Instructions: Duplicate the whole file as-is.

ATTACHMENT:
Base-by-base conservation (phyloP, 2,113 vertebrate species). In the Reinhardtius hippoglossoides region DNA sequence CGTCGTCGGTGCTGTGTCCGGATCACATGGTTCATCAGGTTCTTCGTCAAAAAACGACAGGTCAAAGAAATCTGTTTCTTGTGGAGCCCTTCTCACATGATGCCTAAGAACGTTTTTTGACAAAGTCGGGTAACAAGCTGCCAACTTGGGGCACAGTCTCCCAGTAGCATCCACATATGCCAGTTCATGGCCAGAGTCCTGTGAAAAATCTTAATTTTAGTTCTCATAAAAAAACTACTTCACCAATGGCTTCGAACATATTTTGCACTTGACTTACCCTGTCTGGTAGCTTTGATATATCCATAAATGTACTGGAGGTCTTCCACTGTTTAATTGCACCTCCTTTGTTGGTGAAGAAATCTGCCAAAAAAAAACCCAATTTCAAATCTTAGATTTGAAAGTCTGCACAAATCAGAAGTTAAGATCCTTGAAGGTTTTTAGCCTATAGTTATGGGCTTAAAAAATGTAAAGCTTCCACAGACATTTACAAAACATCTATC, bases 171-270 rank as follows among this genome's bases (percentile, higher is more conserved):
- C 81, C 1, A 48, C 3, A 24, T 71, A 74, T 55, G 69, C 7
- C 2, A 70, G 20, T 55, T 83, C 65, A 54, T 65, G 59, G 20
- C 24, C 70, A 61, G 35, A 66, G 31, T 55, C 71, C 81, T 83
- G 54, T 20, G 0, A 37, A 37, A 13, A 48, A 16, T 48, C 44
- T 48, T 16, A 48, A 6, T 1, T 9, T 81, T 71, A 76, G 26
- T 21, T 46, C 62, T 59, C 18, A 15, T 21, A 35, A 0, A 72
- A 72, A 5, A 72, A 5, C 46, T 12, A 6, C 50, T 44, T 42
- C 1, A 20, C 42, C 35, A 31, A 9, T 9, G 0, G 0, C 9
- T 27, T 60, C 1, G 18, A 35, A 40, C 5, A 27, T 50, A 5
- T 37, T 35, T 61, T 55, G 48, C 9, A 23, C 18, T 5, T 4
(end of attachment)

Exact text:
Base-by-base conservation (phyloP, 2,113 vertebrate species). In the Reinhardtius hippoglossoides region DNA sequence CGTCGTCGGTGCTGTGTCCGGATCACATGGTTCATCAGGTTCTTCGTCAAAAAACGACAGGTCAAAGAAATCTGTTTCTTGTGGAGCCCTTCTCACATGATGCCTAAGAACGTTTTTTGACAAAGTCGGGTAACAAGCTGCCAACTTGGGGCACAGTCTCCCAGTAGCATCCACATATGCCAGTTCATGGCCAGAGTCCTGTGAAAAATCTTAATTTTAGTTCTCATAAAAAAACTACTTCACCAATGGCTTCGAACATATTTTGCACTTGACTTACCCTGTCTGGTAGCTTTGATATATCCATAAATGTACTGGAGGTCTTCCACTGTTTAATTGCACCTCCTTTGTTGGTGAAGAAATCTGCCAAAAAAAAACCCAATTTCAAATCTTAGATTTGAAAGTCTGCACAAATCAGAAGTTAAGATCCTTGAAGGTTTTTAGCCTATAGTTATGGGCTTAAAAAATGTAAAGCTTCCACAGACATTTACAAAACATCTATC, bases 171-270 rank as follows among this genome's bases (percentile, higher is more conserved):
- C 81, C 1, A 48, C 3, A 24, T 71, A 74, T 55, G 69, C 7
- C 2, A 70, G 20, T 55, T 83, C 65, A 54, T 65, G 59, G 20
- C 24, C 70, A 61, G 35, A 66, G 31, T 55, C 71, C 81, T 83
- G 54, T 20, G 0, A 37, A 37, A 13, A 48, A 16, T 48, C 44
- T 48, T 16, A 48, A 6, T 1, T 9, T 81, T 71, A 76, G 26
- T 21, T 46, C 62, T 59, C 18, A 15, T 21, A 35, A 0, A 72
- A 72, A 5, A 72, A 5, C 46, T 12, A 6, C 50, T 44, T 42
- C 1, A 20, C 42, C 35, A 31, A 9, T 9, G 0, G 0, C 9
- T 27, T 60, C 1, G 18, A 35, A 40, C 5, A 27, T 50, A 5
- T 37, T 35, T 61, T 55, G 48, C 9, A 23, C 18, T 5, T 4